USS Shenandoah (Photo credit: San Diego Air & Space Museum Archives)
The USS Shenandoah ZR-1 was an amazing airship, for many reasons. First, the Shenandoah was the first rigid airship built by the United States (being the first had many implications throughout the short life of the Shenandoah). ZR-1, built in 1922-23, was 680 feet long, almost 79 feet wide and 93 feet high, speed of 69 miles an hour and a range of 5,000 statute (land) miles. It was quite literally as large as or larger than many ocean-going ships of its day and) today. All four of the United State built airships were built at the Naval Air Station Lakehurst (this is where the Hindenburg disaster happened).
USS Shenandoah (ZR-1), United States Navy rigid airship (Photo credit: Wikipedia)
The design (as all non-German built airships were) was based on the design of the German airships of World War 1, in this case, German bomber L-49 built in 1917. Though a fast climber, the Germans found the design lacking and made improvements in later designs. The Shenandoah was also the first rigid airship to use the safe helium, rather than the volatile hydrogen for its lift gas. Helium at the time was expensive, $55 per thousand cubic feet (more than $11,000 to fully inflate ZR-1), in 1923 dollars.
Due to this high cost helium was considered too expensive to vent to the atmosphere to keep the airship at neutral buoyancy. An ingenious design to capture condensation from the engine exhaust compensated for consumed fuel. Then, the airships vents were sealed making them inoperable, this would have disastrous consequences only one year later.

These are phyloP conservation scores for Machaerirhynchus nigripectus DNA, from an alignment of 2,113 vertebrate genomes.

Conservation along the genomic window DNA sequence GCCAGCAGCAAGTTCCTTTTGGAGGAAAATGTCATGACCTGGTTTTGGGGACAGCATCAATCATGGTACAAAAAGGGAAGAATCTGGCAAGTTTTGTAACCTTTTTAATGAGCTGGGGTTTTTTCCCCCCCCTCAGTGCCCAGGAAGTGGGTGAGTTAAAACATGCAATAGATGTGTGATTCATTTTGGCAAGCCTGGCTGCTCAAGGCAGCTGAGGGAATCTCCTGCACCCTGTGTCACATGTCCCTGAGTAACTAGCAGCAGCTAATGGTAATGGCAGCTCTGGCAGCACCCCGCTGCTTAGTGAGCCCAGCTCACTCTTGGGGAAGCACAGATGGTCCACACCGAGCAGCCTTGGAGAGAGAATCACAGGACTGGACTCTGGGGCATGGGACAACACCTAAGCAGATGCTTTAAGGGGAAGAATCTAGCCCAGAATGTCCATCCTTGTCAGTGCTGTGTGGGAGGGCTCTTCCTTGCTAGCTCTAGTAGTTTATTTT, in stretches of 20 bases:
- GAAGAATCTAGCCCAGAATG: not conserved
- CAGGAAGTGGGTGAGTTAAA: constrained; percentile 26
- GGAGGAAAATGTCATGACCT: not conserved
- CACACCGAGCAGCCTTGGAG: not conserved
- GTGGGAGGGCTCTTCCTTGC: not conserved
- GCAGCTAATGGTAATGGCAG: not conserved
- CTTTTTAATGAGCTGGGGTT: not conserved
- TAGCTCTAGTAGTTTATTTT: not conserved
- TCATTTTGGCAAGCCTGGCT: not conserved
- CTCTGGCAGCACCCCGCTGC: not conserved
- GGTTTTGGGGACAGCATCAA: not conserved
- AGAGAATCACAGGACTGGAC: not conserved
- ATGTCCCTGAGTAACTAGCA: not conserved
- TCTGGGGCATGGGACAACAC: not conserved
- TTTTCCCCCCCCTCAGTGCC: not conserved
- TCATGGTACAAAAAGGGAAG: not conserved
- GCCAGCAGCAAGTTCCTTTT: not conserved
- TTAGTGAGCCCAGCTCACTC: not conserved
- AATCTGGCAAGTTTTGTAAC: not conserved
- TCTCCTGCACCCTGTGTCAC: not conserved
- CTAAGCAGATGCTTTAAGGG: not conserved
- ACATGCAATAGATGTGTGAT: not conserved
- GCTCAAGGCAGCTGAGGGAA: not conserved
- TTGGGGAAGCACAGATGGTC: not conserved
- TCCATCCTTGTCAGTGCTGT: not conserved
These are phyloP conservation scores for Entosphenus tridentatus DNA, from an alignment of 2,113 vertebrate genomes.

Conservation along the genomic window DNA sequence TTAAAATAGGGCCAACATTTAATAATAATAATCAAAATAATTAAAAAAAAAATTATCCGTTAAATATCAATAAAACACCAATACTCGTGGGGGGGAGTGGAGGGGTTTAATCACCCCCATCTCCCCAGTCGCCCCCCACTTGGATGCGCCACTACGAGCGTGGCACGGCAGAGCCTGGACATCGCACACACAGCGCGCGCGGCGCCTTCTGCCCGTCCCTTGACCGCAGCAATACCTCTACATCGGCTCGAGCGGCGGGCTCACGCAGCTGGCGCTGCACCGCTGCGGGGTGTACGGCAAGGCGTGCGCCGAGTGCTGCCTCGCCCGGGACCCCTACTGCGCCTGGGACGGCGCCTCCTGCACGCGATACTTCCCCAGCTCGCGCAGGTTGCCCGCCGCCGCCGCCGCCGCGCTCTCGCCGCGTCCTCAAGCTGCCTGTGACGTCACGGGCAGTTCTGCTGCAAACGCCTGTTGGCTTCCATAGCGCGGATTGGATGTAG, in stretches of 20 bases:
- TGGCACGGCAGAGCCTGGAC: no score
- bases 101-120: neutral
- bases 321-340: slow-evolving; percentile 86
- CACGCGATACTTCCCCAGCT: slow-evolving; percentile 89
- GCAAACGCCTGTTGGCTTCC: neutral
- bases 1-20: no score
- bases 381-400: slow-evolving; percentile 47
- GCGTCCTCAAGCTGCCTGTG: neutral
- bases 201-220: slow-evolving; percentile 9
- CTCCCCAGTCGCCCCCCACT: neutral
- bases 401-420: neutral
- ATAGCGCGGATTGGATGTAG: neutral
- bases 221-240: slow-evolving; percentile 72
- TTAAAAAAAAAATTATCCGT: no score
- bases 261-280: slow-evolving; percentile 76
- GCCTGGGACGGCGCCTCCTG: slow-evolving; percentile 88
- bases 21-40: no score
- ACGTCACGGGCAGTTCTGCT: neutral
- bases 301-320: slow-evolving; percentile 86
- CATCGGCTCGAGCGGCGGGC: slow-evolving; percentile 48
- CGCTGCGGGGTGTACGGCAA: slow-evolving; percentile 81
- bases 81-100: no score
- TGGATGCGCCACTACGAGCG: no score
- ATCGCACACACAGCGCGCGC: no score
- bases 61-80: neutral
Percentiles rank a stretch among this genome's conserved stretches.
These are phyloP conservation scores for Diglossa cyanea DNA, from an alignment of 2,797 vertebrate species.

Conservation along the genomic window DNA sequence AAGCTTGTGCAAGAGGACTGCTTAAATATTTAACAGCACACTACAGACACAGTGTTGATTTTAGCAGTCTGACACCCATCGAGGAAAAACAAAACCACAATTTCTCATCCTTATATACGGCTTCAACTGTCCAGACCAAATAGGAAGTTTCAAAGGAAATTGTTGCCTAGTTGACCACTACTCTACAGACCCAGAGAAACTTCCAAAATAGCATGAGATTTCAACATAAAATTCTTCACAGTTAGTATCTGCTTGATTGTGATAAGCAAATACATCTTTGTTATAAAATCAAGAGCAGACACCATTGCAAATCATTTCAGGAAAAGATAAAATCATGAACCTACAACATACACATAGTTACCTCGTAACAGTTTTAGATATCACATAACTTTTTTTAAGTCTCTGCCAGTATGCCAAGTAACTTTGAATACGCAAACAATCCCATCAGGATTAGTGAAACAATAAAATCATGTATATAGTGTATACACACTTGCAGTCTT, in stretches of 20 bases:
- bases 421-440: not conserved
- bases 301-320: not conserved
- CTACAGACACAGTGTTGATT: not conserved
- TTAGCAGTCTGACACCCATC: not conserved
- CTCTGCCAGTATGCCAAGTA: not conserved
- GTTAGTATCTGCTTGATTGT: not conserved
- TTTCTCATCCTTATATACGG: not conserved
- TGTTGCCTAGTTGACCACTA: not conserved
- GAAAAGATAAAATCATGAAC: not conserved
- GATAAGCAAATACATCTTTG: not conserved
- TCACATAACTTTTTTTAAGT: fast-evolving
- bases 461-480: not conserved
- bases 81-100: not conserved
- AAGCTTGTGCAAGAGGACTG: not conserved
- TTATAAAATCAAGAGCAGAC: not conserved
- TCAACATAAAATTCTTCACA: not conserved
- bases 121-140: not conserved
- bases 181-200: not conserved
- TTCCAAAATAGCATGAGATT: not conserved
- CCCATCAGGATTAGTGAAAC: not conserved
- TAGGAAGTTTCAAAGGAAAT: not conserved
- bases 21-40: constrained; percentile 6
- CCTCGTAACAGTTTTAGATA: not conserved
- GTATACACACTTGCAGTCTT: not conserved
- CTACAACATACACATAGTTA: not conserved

ZR-1’s bow following the January storm. (Photo credit: Wikipedia)
Shenandoah flew for the first time on 4 September 1923, and was officially commissioned into the United States Navy on 10 October 1923. The airship passed builder’s trials with flying colors (no pun intended). To celebrate Navy Day, on 27 October the Shenandoah flew down the Shenandoah Valley and returned to Lakehurst that night by way of Washington DC and Baltimore, where search lights illuminated the giant airships for crowds in both cities.
Admiral Moffett had big plans for naval airships and had the full backing of President Coolidge. In January 1924, the upper tailfin of the Shenandoah was damaged when a gale ripped the airship from its mooring mast, also damaging the nose of the airship.
Though the year got off to a bad start, Shenandoah made many milestones. In July the oiler Patoka was converted to the navy’s first airship tender. On 8 August, the Shenandoah moored to the Patoka for the first time. Then the airship flew across the country to test mooring masts in California and Washington State, this was the first flight of a rigid airship across the North American continent.
Bundesarchiv Bild 102-00828, Lakehurst, Luftschiffe ZR-3 und ZR-1 (Photo credit: Wikipedia)
The first six months of 1925, the Shenandoah went through maintenance and ground testing. In July and August, the airship completed fleet exercises with the Atlantic Fleet and tests with the Patoka (it was towed while moored to the Patoka).